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Gender, labor, and prime-age adult mortality: evidence from South Africa

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  • Yamauchi, Futoshi
  • Buthelezi, Thabani
  • Velia, Myriam

Abstract

"This paper examines the impact of prime-age adult mortality on the transition from school to the labor market of adolescents and on decisions by female adults to participate in the labor force in South Africa. The analysis focuses on that period—1998–2004—when South Africa experienced excess mortality due to the HIV/AIDS epidemic. We find, first, that deaths of prime-age adults significantly increase both male and female adolescents' labor force participation because they stop their schooling in order to help support their families. Female school enrollment may also decrease because girls are required to stay at home to take care of the sick. Therefore, the total negative impact on schooling is larger among female adolescents than among male adolescents. Second, we find that female adults tend to join the labor force following the death of prime-age adult males. This change could cause a decrease in the time they spend on housework and child rearing. Combined, these findings imply that excess mortality of prime-age adults disrupts human capital formation." Authors' Abstract

Suggested Citation

  • Yamauchi, Futoshi & Buthelezi, Thabani & Velia, Myriam, 2006. "Gender, labor, and prime-age adult mortality: evidence from South Africa," FCND discussion papers 208, International Food Policy Research Institute (IFPRI).
  • Handle: RePEc:fpr:fcnddp:208
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    References listed on IDEAS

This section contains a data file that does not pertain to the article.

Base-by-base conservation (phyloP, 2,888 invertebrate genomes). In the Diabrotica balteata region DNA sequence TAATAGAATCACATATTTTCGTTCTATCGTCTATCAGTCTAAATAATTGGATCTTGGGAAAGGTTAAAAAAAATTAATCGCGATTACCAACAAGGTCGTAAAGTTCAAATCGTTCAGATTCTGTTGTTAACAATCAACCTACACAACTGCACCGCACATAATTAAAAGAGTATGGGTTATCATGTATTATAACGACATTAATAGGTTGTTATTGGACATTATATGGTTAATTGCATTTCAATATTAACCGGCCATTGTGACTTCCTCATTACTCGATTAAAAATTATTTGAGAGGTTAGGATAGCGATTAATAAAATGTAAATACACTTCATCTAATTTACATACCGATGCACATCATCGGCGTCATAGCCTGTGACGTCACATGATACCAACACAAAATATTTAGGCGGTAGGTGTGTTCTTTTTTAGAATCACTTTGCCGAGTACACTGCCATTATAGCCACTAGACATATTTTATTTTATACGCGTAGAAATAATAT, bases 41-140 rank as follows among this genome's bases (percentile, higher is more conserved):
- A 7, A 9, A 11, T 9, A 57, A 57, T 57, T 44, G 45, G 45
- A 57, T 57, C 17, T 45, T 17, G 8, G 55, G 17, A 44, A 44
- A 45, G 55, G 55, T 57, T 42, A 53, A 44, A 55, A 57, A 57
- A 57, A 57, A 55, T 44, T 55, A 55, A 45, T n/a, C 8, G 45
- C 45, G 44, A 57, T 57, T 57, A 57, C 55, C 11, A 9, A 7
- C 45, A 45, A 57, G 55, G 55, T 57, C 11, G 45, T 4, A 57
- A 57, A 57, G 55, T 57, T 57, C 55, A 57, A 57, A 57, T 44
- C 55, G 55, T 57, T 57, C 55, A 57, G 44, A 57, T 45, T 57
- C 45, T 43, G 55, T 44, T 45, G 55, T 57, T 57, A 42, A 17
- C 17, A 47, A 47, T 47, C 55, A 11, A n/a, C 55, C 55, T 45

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    Cited by:

    1. Mather, David, 2011. "Poverty, AIDS, Orphanhood, Gender, and Child Schooling in Sub-Saharan Africa: A Review of the Evidence," Food Security International Development Working Papers 119319, Michigan State University, Department of Agricultural, Food, and Resource Economics.
    2. Mather, David, 2011. "Working-Age Adult Mortality, Orphan Status, and Child Schooling in Rural Zambia," Food Security International Development Working Papers 120740, Michigan State University, Department of Agricultural, Food, and Resource Economics.
    3. Daniel O. Gilligan & John Hoddinott, 2007. "Is There Persistence in the Impact of Emergency Food Aid? Evidence on Consumption, Food Security, and Assets in Rural Ethiopia," American Journal of Agricultural Economics, Agricultural and Applied Economics Association, vol. 89(2), pages 225-242.
    4. Ueyama, Mika, 2007. "Mortality, mobility, and schooling outcomes among orphans: Evidence from Malawi," IFPRI discussion papers 710, International Food Policy Research Institute (IFPRI).
    5. Mather, David, 2011. "Working-Age Adult Mortality, Orphan Status, and Child Schooling in Rural Mozambique," Food Security International Development Working Papers 119320, Michigan State University, Department of Agricultural, Food, and Resource Economics.

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    Keywords

    South Africa; Gender; Labor supply; Schooling; Prime-age adult mortality; Human capital;

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